———. 1794b. The Elements and Practice of Rigging and Seamanship, Etc. [By David Steel.]. David Steel. https://books.google.com/books?id=X235MgEACAAJ.
 
Here are a few more that may be of some use.
 
Blunt, Edmund March. 1813. Seamanship, Both in Theory and Practice: To Which Is Annexed, an Essay on Naval Tactics and Signals : Also, Regulations for the Government of the Navy of the United States of America ... : Including Also, Forms of General and Particular Orders for the Better Government and Discipline of Armed Ships ... : With a System of Naval Discipline, and the Acts Concerning Letters of Marque, Reprisals, Their Officers and Men : With a Cartel for Usage and Exchange of Prisoners ... E.M. Blunt. https://books.google.com/books?id=cPpOAAAAYAAJ.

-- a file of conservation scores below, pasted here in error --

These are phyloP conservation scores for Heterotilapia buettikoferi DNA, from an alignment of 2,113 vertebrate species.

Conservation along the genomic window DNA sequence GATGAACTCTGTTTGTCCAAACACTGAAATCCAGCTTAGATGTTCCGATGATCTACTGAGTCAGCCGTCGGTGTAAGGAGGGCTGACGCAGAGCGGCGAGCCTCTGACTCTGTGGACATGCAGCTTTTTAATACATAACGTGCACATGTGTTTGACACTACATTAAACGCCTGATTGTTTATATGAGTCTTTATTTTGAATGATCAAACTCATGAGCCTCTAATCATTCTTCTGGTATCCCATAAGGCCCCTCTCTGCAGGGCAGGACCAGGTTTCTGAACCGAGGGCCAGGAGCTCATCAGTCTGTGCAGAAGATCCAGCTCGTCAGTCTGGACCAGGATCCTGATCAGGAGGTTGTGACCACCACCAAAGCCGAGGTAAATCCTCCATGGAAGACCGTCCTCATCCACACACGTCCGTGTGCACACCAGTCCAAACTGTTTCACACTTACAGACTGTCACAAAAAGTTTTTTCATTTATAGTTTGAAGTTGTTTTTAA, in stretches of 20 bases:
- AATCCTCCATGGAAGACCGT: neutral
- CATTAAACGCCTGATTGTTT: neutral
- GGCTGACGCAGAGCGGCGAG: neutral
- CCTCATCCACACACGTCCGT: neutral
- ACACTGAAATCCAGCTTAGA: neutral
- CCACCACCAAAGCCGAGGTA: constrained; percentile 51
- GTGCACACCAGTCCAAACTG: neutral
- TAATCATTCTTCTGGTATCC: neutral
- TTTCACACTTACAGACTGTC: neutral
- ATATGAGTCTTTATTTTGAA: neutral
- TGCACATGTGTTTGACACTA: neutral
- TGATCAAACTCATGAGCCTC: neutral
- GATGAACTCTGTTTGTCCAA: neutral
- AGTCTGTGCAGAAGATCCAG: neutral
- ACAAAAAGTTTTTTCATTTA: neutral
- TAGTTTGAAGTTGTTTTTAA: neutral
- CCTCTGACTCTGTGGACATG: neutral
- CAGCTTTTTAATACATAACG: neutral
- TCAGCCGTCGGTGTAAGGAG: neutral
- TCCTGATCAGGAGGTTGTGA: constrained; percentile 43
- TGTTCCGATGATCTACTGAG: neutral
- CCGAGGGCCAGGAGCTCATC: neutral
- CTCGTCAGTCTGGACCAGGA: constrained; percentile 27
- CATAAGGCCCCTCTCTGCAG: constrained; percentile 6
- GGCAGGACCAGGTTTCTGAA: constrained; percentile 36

Bourd_ de Villehuet, Jacques. 1788. The Manoeuverer, or Skilful Seaman: Being an Essay on the Theory and Practice of the Various Movements of a Ship at Sea, as Well as of Naval Evolutions in General. Printed for S. Hooper. http://archive.org/details/manoeuvererorski00bour.
Duffy, Michael. 2005. “The Gunnery at Trafalgar: Training, Tactics or Temperament?” Journal for Maritime Research 7 (1): 140–69. https://doi.org/10.1080/21533369.2005.9668349.
Park, Robert. 1706. The Art of Sea-Fighting: In Five Parts ... Printed for Rich. Mount and Tho. Page.  https://books.google.com/books?id=CH1ZAAAAYAAJ
 
Edited by trippwj
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Man - you guys are amazing! Great feedback. I happen to have the Roosevelt book gathering dust somewhere. The NWAOS link took me to Amazon where they have that book plus several more. They'll be taking more of my $$$.

 

Haven't chatted with a few of you in a while. It's good to hear from you all!

 

Thanks again....

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One more to try is 'Fighting at Sea in the Eighteenth Century - The Art of Sailing Warfare' by Sam Willis, ISBN 978-1-84383-367-3.  He covers everything from Fleet Tactics through 'Chase and Escape', Communication, Station Keeping, Command, Fighting Tactics, Damage, etc.  Sam's books are very readable.

 

Gary